Social scientists have long observed how we can Fulfil the expectations of others without even realising it - whether this is in raising our performance, or obstructing it.

Our need to belong can cause a very self-conscious crafting of the way we Present ourselves, especially online, which can have a variety of consequences for self esteem. Loneliness can also be induced by Phone obsession and online connectivity which can itself be motivated by a strong desire to belong. This can cause a negatively self-fulfilling cycle of unbelonging, if our very need to belong is not adequately met in human form. 

Barriers to Belonging

For most of us there will be times of feeling less like we belong, and less able to learn as a result.

What stops you feeling like you belong? It might be down to circumstances, difficulties in relationships, or perhaps an isolating lack of resources. Below are some of the common barriers to belonging, which may have an impact on our learning. 

  • Circumstances which can decrease a sense of belonging to learning relationships might be those which take time away from our usual networks, like the birth of a child, an illness, or a new job with a long commute.

Or it might be a change to a wider group which ruptures our sense of belonging to it and renders it no longer relevant to the direction our learning is going. For example, a political party gains a new leader whose policies we dislike, our favourite pub changes hands, or through world events we begin to consider belonging to our own nationality through a new lens.

Learning itself can cause shifts in where and how we belong as we evolve and change, and as a result we might struggle to find a new sense of belonging which reflects our new sense of understanding. 

  • Difficulties in relationships can occur if we have an innate tendency feel like we don’t belong. It might be related to Formative childhood experiences of rejection or loss. When this is a factor - it can be difficult to feel like we belong at times, even in the most accommodating or approachable of groups. Some of the ways we naturally find to compensate for feeling ‘out of place’, can inadvertently isolate us further from sources of connection and learning, potentially leading to a vicious cycle of un-belonging.

Perhaps the difficulties come from others, too. For minority groups, Stigma, Self stigma, and Cultural barriers can have a very detrimental effect on belonging. Or maybe there’s just one person in the team at work who we feel doesn’t like us, and this has changed what used to be a sense of belonging in that network.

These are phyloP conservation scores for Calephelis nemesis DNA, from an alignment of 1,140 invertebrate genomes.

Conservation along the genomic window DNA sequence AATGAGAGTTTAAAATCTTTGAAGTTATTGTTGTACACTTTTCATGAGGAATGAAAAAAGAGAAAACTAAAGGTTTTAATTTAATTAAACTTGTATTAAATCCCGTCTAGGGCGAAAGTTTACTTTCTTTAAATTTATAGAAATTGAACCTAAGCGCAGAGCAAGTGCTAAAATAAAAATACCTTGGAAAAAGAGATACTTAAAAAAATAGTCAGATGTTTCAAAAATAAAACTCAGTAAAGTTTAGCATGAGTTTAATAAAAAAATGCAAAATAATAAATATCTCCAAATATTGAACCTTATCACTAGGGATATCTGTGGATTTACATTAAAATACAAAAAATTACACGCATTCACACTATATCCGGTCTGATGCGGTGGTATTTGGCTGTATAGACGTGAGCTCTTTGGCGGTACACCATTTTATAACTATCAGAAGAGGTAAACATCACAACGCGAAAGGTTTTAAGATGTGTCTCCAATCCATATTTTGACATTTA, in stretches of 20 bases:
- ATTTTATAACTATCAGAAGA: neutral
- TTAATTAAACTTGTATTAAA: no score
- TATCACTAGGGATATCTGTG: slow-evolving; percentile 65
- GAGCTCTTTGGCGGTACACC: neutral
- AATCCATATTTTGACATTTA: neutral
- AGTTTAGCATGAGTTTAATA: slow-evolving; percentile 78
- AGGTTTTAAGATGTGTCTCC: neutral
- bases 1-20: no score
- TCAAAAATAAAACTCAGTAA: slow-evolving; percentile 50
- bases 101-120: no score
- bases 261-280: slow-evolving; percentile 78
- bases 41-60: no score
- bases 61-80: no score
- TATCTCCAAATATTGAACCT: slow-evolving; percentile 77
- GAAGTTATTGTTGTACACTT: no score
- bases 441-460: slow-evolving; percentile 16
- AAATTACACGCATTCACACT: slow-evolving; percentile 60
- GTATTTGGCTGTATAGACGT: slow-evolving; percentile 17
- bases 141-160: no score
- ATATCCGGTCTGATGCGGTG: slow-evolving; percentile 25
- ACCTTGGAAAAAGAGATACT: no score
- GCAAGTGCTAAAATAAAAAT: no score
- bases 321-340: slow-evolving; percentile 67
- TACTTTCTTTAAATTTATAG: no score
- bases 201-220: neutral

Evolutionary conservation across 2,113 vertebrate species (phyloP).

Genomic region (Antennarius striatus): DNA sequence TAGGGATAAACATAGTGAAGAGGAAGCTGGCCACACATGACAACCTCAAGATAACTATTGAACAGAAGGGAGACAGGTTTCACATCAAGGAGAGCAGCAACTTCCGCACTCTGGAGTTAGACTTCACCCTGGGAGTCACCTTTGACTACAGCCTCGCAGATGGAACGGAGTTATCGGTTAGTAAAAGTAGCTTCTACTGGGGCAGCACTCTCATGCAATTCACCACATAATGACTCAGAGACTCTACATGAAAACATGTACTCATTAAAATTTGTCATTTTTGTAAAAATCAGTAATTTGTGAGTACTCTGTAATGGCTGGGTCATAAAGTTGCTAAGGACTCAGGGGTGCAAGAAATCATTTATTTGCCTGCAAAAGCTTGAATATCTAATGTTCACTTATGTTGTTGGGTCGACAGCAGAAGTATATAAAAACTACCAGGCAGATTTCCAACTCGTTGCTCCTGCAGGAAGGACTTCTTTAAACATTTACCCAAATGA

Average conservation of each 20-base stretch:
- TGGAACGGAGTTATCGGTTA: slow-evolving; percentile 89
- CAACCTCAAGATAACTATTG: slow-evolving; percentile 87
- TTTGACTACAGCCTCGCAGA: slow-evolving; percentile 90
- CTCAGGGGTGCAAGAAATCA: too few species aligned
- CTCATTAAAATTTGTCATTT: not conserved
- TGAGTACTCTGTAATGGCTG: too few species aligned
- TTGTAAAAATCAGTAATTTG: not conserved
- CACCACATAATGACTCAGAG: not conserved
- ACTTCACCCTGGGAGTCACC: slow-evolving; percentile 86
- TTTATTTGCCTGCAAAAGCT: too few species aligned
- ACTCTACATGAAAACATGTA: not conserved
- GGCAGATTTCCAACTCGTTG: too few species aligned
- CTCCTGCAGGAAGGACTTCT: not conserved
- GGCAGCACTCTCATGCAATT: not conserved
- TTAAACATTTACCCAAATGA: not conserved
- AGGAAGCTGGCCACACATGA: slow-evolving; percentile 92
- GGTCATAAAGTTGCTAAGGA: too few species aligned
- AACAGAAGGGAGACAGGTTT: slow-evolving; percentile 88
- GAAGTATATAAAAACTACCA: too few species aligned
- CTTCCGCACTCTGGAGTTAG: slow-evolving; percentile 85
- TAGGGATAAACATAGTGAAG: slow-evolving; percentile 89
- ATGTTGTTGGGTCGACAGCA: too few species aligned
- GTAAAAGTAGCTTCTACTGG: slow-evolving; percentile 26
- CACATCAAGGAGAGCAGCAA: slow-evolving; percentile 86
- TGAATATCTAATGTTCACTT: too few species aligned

• The resources to connect and belong to a learning community might take the form of time, money, access to culture or geography - for example, being in a bustling urban space as opposed to an isolated rural one. 

The relationship between these resources - particularly as they are managed by people in a community, is sometimes called ‘Social capital’. The movement of social capital is generally seen as a positive way of building diversity and community, but There are disadvantages too. For example, if you are born into a traditional, white privileged family for example, it is more likely that you will find a path to sources of learning through education, and you are likely to find it much easier.

Or if you don’t have a car or access to good public transport and there isn’t a thriving learning community in your area, you will not have equal access to these resources. 

Developing belonging

Don’t worry! This list might feel disheartening, but there are ways to Improve your sense of belonging and make the most of the resources you have available to you in your community. Further along this learning journey we have put together various strategies that you might find helpful as you progress through your learning journey. We call them ‘pathways’. 

Your Learning Journal

Something highly recommended as you’re travelling this journey, is keeping a journal. Whether a paper journal, a scrapbook or a virtual space to record your thoughts and experiences chronologically; this provides a crucial reflective tool for you to clarify thoughts through creative expression, prompt and remind yourself of important learning, and track your progress as you look back on it. This will be a space for recording your responses to questions or pathways you encounter here, but it may also include much of your own ad-libbing and anything else that is helpful to you.

You’ll notice pointers along the way to encourage and remind on the use of your journal; but this can take whatever form you like. 


Go Deeper

Next Step

Why is Belonging Important?